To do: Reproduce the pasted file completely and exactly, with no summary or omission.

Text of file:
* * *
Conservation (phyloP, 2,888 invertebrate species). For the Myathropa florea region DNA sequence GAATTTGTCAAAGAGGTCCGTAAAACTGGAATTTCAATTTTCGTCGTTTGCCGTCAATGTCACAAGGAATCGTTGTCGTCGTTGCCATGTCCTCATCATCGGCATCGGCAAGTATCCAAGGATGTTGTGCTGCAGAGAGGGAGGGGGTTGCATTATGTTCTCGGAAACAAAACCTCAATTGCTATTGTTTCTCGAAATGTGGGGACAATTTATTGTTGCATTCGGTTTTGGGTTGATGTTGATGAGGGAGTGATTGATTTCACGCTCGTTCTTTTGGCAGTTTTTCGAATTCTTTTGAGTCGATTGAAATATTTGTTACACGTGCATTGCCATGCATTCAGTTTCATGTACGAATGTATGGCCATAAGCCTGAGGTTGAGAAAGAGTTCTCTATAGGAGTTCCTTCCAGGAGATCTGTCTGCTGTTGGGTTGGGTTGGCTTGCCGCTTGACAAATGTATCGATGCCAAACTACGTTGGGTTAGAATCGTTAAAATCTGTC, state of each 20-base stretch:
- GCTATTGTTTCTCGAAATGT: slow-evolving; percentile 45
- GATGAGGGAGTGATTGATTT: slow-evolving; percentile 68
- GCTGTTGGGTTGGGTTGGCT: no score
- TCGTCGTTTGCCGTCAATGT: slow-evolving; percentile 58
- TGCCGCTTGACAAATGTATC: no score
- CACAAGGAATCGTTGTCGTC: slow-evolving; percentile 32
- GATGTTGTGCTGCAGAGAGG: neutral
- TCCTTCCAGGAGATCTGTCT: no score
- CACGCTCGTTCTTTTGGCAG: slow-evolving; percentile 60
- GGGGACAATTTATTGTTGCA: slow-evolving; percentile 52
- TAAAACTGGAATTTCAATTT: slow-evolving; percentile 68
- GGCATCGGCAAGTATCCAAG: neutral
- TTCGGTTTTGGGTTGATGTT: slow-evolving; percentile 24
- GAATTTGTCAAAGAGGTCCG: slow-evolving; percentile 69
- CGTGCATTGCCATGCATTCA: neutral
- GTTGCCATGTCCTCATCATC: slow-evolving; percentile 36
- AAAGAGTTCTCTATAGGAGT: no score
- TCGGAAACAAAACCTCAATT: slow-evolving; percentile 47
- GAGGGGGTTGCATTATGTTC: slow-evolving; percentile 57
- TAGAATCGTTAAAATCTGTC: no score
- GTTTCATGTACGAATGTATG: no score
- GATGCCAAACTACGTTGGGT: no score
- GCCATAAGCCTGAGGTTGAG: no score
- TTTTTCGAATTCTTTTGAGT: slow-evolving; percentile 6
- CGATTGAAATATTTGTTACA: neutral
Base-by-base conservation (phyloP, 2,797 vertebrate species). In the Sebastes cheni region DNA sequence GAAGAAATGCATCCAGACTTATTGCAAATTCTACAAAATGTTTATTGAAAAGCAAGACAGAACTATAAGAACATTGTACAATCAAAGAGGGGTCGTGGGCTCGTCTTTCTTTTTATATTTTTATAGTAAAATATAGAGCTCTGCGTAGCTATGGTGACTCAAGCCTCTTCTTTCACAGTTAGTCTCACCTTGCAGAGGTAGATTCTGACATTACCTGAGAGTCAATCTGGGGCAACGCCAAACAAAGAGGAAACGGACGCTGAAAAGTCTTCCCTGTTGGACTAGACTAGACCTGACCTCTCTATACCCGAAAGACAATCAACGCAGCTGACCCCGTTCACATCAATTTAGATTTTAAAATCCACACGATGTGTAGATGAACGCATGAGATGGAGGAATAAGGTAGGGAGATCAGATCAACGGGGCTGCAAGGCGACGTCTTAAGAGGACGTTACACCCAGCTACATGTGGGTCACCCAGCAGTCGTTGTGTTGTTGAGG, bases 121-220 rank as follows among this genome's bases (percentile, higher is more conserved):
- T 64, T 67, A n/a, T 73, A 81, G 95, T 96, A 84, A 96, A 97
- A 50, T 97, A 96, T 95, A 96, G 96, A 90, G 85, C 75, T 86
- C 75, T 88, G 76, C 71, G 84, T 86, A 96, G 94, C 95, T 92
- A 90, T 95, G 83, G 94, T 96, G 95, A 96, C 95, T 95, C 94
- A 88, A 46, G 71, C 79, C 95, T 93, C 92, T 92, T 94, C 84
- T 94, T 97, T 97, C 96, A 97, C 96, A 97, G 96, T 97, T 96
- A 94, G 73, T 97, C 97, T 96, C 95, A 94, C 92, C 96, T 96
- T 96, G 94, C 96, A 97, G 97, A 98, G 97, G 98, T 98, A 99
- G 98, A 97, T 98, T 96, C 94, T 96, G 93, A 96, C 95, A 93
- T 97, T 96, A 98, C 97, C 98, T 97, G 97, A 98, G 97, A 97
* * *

Conservation (phyloP, 2,888 invertebrate species). For the Myathropa florea region DNA sequence GAATTTGTCAAAGAGGTCCGTAAAACTGGAATTTCAATTTTCGTCGTTTGCCGTCAATGTCACAAGGAATCGTTGTCGTCGTTGCCATGTCCTCATCATCGGCATCGGCAAGTATCCAAGGATGTTGTGCTGCAGAGAGGGAGGGGGTTGCATTATGTTCTCGGAAACAAAACCTCAATTGCTATTGTTTCTCGAAATGTGGGGACAATTTATTGTTGCATTCGGTTTTGGGTTGATGTTGATGAGGGAGTGATTGATTTCACGCTCGTTCTTTTGGCAGTTTTTCGAATTCTTTTGAGTCGATTGAAATATTTGTTACACGTGCATTGCCATGCATTCAGTTTCATGTACGAATGTATGGCCATAAGCCTGAGGTTGAGAAAGAGTTCTCTATAGGAGTTCCTTCCAGGAGATCTGTCTGCTGTTGGGTTGGGTTGGCTTGCCGCTTGACAAATGTATCGATGCCAAACTACGTTGGGTTAGAATCGTTAAAATCTGTC, state of each 20-base stretch:
- GCTATTGTTTCTCGAAATGT: slow-evolving; percentile 45
- GATGAGGGAGTGATTGATTT: slow-evolving; percentile 68
- GCTGTTGGGTTGGGTTGGCT: no score
- TCGTCGTTTGCCGTCAATGT: slow-evolving; percentile 58
- TGCCGCTTGACAAATGTATC: no score
- CACAAGGAATCGTTGTCGTC: slow-evolving; percentile 32
- GATGTTGTGCTGCAGAGAGG: neutral
- TCCTTCCAGGAGATCTGTCT: no score
- CACGCTCGTTCTTTTGGCAG: slow-evolving; percentile 60
- GGGGACAATTTATTGTTGCA: slow-evolving; percentile 52
- TAAAACTGGAATTTCAATTT: slow-evolving; percentile 68
- GGCATCGGCAAGTATCCAAG: neutral
- TTCGGTTTTGGGTTGATGTT: slow-evolving; percentile 24
- GAATTTGTCAAAGAGGTCCG: slow-evolving; percentile 69
- CGTGCATTGCCATGCATTCA: neutral
- GTTGCCATGTCCTCATCATC: slow-evolving; percentile 36
- AAAGAGTTCTCTATAGGAGT: no score
- TCGGAAACAAAACCTCAATT: slow-evolving; percentile 47
- GAGGGGGTTGCATTATGTTC: slow-evolving; percentile 57
- TAGAATCGTTAAAATCTGTC: no score
- GTTTCATGTACGAATGTATG: no score
- GATGCCAAACTACGTTGGGT: no score
- GCCATAAGCCTGAGGTTGAG: no score
- TTTTTCGAATTCTTTTGAGT: slow-evolving; percentile 6
- CGATTGAAATATTTGTTACA: neutral
Base-by-base conservation (phyloP, 2,797 vertebrate species). In the Sebastes cheni region DNA sequence GAAGAAATGCATCCAGACTTATTGCAAATTCTACAAAATGTTTATTGAAAAGCAAGACAGAACTATAAGAACATTGTACAATCAAAGAGGGGTCGTGGGCTCGTCTTTCTTTTTATATTTTTATAGTAAAATATAGAGCTCTGCGTAGCTATGGTGACTCAAGCCTCTTCTTTCACAGTTAGTCTCACCTTGCAGAGGTAGATTCTGACATTACCTGAGAGTCAATCTGGGGCAACGCCAAACAAAGAGGAAACGGACGCTGAAAAGTCTTCCCTGTTGGACTAGACTAGACCTGACCTCTCTATACCCGAAAGACAATCAACGCAGCTGACCCCGTTCACATCAATTTAGATTTTAAAATCCACACGATGTGTAGATGAACGCATGAGATGGAGGAATAAGGTAGGGAGATCAGATCAACGGGGCTGCAAGGCGACGTCTTAAGAGGACGTTACACCCAGCTACATGTGGGTCACCCAGCAGTCGTTGTGTTGTTGAGG, bases 121-220 rank as follows among this genome's bases (percentile, higher is more conserved):
- T 64, T 67, A n/a, T 73, A 81, G 95, T 96, A 84, A 96, A 97
- A 50, T 97, A 96, T 95, A 96, G 96, A 90, G 85, C 75, T 86
- C 75, T 88, G 76, C 71, G 84, T 86, A 96, G 94, C 95, T 92
- A 90, T 95, G 83, G 94, T 96, G 95, A 96, C 95, T 95, C 94
- A 88, A 46, G 71, C 79, C 95, T 93, C 92, T 92, T 94, C 84
- T 94, T 97, T 97, C 96, A 97, C 96, A 97, G 96, T 97, T 96
- A 94, G 73, T 97, C 97, T 96, C 95, A 94, C 92, C 96, T 96
- T 96, G 94, C 96, A 97, G 97, A 98, G 97, G 98, T 98, A 99
- G 98, A 97, T 98, T 96, C 94, T 96, G 93, A 96, C 95, A 93
- T 97, T 96, A 98, C 97, C 98, T 97, G 97, A 98, G 97, A 97